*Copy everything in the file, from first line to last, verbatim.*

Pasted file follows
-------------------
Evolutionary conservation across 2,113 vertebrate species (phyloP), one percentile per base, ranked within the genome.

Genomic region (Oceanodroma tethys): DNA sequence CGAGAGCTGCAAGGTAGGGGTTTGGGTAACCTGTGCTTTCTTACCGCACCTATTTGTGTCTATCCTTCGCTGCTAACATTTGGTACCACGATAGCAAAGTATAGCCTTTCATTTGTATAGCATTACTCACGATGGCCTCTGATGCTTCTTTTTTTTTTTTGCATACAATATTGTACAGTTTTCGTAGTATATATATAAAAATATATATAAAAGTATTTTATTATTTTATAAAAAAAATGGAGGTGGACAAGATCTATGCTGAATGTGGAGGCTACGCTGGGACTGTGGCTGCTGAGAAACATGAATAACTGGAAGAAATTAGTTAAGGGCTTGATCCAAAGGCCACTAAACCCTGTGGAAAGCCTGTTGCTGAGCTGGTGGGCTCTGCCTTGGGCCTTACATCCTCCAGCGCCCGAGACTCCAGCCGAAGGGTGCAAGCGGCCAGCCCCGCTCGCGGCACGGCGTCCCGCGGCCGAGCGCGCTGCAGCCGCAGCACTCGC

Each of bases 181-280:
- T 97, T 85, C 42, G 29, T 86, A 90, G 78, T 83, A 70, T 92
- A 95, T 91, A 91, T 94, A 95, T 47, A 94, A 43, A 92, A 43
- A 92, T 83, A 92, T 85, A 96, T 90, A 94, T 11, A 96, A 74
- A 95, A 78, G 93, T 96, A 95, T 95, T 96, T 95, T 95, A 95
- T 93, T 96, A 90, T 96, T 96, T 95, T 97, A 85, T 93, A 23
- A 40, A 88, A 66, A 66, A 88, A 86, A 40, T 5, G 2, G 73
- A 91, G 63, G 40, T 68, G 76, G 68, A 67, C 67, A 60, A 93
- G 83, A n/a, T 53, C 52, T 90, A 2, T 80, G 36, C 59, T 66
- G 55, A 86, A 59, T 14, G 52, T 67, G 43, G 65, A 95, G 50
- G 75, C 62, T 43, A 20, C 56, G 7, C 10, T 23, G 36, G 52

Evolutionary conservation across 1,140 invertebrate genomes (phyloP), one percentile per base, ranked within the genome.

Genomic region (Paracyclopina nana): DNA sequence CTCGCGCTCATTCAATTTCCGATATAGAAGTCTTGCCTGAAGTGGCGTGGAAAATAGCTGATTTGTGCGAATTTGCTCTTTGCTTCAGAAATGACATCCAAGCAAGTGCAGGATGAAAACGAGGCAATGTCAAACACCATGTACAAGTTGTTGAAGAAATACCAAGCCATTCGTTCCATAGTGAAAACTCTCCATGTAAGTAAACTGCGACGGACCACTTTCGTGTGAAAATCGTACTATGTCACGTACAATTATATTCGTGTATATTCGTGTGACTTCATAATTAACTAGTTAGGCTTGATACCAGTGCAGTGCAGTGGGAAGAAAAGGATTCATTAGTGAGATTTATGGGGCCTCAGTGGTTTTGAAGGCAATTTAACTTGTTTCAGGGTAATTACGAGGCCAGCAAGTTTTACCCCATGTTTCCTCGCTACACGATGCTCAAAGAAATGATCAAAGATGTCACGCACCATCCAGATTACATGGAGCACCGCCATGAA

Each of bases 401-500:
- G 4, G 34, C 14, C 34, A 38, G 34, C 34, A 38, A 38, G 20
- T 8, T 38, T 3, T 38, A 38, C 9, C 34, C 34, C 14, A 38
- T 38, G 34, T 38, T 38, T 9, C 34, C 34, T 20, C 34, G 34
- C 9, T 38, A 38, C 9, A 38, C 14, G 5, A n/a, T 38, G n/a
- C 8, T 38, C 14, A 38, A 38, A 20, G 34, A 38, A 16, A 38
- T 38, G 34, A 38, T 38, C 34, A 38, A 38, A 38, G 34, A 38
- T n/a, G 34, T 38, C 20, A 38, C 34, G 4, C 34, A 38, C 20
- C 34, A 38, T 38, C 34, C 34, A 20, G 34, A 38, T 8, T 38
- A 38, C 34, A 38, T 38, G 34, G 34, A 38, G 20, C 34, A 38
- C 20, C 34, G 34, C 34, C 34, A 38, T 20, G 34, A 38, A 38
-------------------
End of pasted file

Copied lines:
Evolutionary conservation across 2,113 vertebrate species (phyloP), one percentile per base, ranked within the genome.

Genomic region (Oceanodroma tethys): DNA sequence CGAGAGCTGCAAGGTAGGGGTTTGGGTAACCTGTGCTTTCTTACCGCACCTATTTGTGTCTATCCTTCGCTGCTAACATTTGGTACCACGATAGCAAAGTATAGCCTTTCATTTGTATAGCATTACTCACGATGGCCTCTGATGCTTCTTTTTTTTTTTTGCATACAATATTGTACAGTTTTCGTAGTATATATATAAAAATATATATAAAAGTATTTTATTATTTTATAAAAAAAATGGAGGTGGACAAGATCTATGCTGAATGTGGAGGCTACGCTGGGACTGTGGCTGCTGAGAAACATGAATAACTGGAAGAAATTAGTTAAGGGCTTGATCCAAAGGCCACTAAACCCTGTGGAAAGCCTGTTGCTGAGCTGGTGGGCTCTGCCTTGGGCCTTACATCCTCCAGCGCCCGAGACTCCAGCCGAAGGGTGCAAGCGGCCAGCCCCGCTCGCGGCACGGCGTCCCGCGGCCGAGCGCGCTGCAGCCGCAGCACTCGC

Each of bases 181-280:
- T 97, T 85, C 42, G 29, T 86, A 90, G 78, T 83, A 70, T 92
- A 95, T 91, A 91, T 94, A 95, T 47, A 94, A 43, A 92, A 43
- A 92, T 83, A 92, T 85, A 96, T 90, A 94, T 11, A 96, A 74
- A 95, A 78, G 93, T 96, A 95, T 95, T 96, T 95, T 95, A 95
- T 93, T 96, A 90, T 96, T 96, T 95, T 97, A 85, T 93, A 23
- A 40, A 88, A 66, A 66, A 88, A 86, A 40, T 5, G 2, G 73
- A 91, G 63, G 40, T 68, G 76, G 68, A 67, C 67, A 60, A 93
- G 83, A n/a, T 53, C 52, T 90, A 2, T 80, G 36, C 59, T 66
- G 55, A 86, A 59, T 14, G 52, T 67, G 43, G 65, A 95, G 50
- G 75, C 62, T 43, A 20, C 56, G 7, C 10, T 23, G 36, G 52

Evolutionary conservation across 1,140 invertebrate genomes (phyloP), one percentile per base, ranked within the genome.

Genomic region (Paracyclopina nana): DNA sequence CTCGCGCTCATTCAATTTCCGATATAGAAGTCTTGCCTGAAGTGGCGTGGAAAATAGCTGATTTGTGCGAATTTGCTCTTTGCTTCAGAAATGACATCCAAGCAAGTGCAGGATGAAAACGAGGCAATGTCAAACACCATGTACAAGTTGTTGAAGAAATACCAAGCCATTCGTTCCATAGTGAAAACTCTCCATGTAAGTAAACTGCGACGGACCACTTTCGTGTGAAAATCGTACTATGTCACGTACAATTATATTCGTGTATATTCGTGTGACTTCATAATTAACTAGTTAGGCTTGATACCAGTGCAGTGCAGTGGGAAGAAAAGGATTCATTAGTGAGATTTATGGGGCCTCAGTGGTTTTGAAGGCAATTTAACTTGTTTCAGGGTAATTACGAGGCCAGCAAGTTTTACCCCATGTTTCCTCGCTACACGATGCTCAAAGAAATGATCAAAGATGTCACGCACCATCCAGATTACATGGAGCACCGCCATGAA

Each of bases 401-500:
- G 4, G 34, C 14, C 34, A 38, G 34, C 34, A 38, A 38, G 20
- T 8, T 38, T 3, T 38, A 38, C 9, C 34, C 34, C 14, A 38
- T 38, G 34, T 38, T 38, T 9, C 34, C 34, T 20, C 34, G 34
- C 9, T 38, A 38, C 9, A 38, C 14, G 5, A n/a, T 38, G n/a
- C 8, T 38, C 14, A 38, A 38, A 20, G 34, A 38, A 16, A 38
- T 38, G 34, A 38, T 38, C 34, A 38, A 38, A 38, G 34, A 38
- T n/a, G 34, T 38, C 20, A 38, C 34, G 4, C 34, A 38, C 20
- C 34, A 38, T 38, C 34, C 34, A 20, G 34, A 38, T 8, T 38
- A 38, C 34, A 38, T 38, G 34, G 34, A 38, G 20, C 34, A 38
- C 20, C 34, G 34, C 34, C 34, A 38, T 20, G 34, A 38, A 38